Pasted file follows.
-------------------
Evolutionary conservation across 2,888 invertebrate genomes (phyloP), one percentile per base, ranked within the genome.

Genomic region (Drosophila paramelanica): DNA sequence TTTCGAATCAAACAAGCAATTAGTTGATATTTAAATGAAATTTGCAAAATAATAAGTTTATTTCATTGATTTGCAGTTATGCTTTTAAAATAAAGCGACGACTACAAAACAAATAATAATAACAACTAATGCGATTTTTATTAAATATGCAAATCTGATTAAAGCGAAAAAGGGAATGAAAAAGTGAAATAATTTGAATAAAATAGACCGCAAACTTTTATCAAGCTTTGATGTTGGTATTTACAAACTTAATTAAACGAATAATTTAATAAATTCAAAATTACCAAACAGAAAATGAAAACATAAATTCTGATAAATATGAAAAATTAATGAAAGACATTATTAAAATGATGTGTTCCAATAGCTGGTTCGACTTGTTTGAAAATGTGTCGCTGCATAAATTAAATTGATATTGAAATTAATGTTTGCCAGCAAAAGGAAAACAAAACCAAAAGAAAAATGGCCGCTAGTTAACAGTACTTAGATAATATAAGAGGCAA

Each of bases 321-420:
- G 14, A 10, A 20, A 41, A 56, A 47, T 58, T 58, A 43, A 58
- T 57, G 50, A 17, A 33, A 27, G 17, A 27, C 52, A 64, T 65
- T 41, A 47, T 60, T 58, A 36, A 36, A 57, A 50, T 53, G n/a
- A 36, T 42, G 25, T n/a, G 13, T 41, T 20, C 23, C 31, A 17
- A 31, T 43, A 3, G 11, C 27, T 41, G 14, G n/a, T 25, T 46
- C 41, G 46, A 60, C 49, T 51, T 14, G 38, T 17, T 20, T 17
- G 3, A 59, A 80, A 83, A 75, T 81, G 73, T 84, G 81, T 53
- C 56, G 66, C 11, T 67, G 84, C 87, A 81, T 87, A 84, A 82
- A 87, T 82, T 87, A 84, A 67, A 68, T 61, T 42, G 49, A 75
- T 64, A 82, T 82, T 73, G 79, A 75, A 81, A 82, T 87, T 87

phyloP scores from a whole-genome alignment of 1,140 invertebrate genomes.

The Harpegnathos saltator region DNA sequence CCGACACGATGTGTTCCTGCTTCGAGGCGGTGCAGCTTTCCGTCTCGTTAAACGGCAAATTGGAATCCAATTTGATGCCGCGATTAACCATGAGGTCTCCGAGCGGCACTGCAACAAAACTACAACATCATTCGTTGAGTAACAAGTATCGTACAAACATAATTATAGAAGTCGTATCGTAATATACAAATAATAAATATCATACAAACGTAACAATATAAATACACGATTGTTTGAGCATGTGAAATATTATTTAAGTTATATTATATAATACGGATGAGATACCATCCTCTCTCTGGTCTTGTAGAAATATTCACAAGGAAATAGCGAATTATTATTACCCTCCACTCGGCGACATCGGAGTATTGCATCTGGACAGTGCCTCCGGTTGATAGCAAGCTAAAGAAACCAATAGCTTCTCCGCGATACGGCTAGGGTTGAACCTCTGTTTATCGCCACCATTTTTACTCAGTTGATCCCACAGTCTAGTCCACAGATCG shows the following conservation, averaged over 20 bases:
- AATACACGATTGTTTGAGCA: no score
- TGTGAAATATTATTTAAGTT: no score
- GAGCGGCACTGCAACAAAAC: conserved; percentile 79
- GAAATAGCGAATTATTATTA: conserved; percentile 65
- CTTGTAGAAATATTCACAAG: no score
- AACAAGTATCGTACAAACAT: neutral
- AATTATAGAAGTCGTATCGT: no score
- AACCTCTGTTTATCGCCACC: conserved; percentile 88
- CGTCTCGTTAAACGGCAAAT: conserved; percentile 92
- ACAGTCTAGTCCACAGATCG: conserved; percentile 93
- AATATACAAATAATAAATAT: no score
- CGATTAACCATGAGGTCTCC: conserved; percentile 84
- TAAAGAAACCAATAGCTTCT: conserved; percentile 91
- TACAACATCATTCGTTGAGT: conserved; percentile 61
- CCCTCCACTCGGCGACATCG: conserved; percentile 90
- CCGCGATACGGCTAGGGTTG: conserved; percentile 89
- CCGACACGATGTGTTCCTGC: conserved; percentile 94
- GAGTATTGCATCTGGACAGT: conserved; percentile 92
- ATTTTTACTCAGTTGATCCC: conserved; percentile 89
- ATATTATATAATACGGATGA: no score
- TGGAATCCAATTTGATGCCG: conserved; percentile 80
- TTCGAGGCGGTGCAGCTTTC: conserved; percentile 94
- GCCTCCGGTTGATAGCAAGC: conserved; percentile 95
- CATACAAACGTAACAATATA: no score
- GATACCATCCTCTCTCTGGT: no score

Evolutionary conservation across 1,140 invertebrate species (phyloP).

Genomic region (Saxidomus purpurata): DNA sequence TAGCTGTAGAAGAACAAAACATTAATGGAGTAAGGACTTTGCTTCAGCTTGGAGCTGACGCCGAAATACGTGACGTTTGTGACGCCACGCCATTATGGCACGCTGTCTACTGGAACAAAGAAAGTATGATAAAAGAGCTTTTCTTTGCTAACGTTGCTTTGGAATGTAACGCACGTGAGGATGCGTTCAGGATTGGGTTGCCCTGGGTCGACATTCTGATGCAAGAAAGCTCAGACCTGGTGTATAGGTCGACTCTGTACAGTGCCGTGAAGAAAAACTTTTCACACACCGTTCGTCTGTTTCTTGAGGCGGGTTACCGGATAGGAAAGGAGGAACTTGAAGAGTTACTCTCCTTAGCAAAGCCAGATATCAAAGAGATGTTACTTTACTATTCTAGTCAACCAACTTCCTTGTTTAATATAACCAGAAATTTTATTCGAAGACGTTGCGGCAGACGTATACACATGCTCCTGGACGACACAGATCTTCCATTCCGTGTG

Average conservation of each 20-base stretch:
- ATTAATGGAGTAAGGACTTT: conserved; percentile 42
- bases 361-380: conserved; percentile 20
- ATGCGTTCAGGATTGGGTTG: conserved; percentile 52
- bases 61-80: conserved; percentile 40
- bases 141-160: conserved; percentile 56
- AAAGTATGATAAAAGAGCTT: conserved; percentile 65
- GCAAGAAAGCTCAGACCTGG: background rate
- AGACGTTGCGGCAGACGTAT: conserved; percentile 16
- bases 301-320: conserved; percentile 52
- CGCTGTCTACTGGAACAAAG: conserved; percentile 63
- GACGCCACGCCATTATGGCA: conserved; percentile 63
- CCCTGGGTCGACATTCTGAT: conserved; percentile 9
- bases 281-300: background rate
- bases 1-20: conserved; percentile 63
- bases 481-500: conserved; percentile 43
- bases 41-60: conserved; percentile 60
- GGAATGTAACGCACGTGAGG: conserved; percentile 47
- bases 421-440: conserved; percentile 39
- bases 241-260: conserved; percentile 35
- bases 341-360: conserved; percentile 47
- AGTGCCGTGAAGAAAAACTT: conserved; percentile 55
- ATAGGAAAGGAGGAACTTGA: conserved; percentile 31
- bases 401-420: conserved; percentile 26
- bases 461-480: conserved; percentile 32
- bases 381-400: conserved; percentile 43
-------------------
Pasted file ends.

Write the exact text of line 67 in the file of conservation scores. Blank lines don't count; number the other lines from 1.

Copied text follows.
- bases 461-480: conserved; percentile 32